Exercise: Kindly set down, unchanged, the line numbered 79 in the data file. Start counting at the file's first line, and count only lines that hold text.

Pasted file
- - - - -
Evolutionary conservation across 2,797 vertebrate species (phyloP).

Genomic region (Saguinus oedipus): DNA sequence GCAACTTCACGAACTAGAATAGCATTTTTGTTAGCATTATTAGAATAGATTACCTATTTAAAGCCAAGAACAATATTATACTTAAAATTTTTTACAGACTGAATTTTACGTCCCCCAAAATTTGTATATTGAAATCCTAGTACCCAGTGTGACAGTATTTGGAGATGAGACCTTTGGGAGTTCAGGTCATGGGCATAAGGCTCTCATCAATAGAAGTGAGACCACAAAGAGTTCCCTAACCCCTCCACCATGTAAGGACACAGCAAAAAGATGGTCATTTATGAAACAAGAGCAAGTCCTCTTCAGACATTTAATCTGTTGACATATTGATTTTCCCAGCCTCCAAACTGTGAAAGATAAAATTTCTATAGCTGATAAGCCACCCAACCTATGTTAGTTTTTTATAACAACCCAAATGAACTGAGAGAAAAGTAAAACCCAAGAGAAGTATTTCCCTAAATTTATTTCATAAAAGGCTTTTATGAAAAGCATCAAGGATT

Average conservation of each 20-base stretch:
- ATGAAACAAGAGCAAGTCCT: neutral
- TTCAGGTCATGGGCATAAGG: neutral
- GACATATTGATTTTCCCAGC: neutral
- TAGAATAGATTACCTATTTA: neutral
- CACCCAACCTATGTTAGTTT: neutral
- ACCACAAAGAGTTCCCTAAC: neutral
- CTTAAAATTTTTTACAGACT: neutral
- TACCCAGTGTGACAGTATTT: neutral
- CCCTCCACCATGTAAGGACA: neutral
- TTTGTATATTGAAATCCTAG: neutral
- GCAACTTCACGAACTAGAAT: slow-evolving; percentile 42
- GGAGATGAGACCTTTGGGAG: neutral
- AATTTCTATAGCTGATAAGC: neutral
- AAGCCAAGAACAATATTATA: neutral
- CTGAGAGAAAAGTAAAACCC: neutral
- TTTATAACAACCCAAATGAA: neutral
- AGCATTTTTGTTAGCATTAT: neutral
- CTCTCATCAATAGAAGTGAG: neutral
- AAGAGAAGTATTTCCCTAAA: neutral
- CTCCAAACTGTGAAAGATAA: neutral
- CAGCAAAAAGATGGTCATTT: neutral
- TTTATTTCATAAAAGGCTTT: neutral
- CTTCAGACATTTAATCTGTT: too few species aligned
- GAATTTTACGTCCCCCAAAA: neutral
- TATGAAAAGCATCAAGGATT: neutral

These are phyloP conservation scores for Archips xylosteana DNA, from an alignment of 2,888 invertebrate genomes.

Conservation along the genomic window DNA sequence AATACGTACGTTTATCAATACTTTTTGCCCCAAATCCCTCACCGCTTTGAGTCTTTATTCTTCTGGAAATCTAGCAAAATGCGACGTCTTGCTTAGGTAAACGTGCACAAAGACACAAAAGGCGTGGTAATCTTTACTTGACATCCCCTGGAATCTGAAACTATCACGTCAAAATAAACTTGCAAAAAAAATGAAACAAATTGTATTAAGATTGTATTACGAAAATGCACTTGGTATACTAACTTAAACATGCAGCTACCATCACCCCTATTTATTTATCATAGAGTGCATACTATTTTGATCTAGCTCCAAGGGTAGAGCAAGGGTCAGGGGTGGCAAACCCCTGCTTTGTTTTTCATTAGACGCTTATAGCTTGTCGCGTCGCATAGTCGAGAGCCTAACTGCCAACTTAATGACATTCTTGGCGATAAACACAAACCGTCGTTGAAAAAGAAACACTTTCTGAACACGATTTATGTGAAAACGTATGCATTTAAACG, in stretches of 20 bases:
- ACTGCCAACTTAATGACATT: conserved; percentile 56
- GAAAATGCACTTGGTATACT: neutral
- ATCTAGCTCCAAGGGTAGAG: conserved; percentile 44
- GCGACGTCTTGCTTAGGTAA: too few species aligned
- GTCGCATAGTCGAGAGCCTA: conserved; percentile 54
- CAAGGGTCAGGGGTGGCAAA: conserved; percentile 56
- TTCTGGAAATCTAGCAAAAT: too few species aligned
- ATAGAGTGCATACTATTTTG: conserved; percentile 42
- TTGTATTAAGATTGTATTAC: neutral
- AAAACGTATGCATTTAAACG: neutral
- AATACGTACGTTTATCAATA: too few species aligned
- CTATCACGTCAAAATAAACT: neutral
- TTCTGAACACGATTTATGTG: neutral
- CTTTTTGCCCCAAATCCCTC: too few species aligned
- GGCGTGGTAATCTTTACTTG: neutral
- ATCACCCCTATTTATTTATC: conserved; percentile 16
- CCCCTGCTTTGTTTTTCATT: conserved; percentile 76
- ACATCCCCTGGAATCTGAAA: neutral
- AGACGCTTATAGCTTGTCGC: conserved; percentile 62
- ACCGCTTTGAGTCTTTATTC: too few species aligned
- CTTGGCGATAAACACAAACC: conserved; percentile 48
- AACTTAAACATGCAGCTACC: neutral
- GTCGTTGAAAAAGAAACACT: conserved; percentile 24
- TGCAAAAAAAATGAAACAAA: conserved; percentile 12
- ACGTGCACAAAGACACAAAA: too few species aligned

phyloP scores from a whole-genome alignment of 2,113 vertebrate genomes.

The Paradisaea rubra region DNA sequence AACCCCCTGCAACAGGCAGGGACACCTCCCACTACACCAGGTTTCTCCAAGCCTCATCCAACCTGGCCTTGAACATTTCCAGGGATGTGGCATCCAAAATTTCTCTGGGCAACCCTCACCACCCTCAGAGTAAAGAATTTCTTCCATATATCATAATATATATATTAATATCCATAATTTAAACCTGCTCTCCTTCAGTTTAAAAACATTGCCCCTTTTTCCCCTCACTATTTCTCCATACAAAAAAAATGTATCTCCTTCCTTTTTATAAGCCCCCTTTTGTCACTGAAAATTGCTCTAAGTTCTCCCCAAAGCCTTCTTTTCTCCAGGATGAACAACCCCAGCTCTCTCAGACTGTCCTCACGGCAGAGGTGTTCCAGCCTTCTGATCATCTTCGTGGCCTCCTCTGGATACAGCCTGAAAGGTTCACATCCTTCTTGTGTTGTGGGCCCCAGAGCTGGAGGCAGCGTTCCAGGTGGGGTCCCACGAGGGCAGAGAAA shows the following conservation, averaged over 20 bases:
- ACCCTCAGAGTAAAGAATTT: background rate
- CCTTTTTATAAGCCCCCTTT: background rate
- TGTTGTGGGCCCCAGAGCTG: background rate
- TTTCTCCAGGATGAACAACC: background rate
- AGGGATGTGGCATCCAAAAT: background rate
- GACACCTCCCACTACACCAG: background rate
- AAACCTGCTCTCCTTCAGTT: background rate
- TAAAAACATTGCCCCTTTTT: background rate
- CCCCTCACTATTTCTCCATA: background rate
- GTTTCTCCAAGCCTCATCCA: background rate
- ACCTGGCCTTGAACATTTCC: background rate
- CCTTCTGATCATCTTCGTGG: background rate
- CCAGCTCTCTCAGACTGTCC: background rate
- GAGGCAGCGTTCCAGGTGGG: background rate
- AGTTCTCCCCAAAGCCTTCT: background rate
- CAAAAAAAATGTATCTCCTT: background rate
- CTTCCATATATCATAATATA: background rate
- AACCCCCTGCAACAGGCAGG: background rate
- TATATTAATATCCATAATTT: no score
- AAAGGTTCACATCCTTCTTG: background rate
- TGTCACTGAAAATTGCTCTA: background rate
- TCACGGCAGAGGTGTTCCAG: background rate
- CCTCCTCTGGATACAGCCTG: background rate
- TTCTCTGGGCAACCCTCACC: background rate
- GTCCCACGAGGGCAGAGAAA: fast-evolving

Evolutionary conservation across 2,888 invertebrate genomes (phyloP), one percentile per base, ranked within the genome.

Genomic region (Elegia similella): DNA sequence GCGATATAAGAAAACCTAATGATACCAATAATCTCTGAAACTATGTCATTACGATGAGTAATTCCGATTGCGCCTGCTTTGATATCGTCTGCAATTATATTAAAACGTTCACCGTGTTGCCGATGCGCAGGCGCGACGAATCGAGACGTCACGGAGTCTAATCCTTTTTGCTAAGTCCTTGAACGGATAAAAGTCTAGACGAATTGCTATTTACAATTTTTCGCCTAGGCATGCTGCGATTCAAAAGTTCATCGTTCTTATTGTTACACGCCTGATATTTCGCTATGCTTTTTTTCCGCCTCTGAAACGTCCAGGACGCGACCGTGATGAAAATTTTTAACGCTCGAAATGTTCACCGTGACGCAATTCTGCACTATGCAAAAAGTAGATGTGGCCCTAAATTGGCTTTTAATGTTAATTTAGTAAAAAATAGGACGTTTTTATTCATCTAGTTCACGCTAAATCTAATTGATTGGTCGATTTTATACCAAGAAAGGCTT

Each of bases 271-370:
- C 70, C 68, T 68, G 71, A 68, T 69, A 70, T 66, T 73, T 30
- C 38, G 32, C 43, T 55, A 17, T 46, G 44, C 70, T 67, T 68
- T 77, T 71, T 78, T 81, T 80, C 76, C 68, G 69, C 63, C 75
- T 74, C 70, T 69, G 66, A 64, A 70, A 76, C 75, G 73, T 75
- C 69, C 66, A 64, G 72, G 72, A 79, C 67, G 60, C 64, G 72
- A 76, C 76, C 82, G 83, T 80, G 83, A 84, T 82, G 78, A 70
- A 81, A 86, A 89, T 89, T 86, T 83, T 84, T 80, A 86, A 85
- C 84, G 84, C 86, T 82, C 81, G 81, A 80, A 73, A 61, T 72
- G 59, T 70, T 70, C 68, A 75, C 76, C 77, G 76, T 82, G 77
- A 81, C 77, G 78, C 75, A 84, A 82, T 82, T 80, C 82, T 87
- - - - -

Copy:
- TCACGGCAGAGGTGTTCCAG: background rate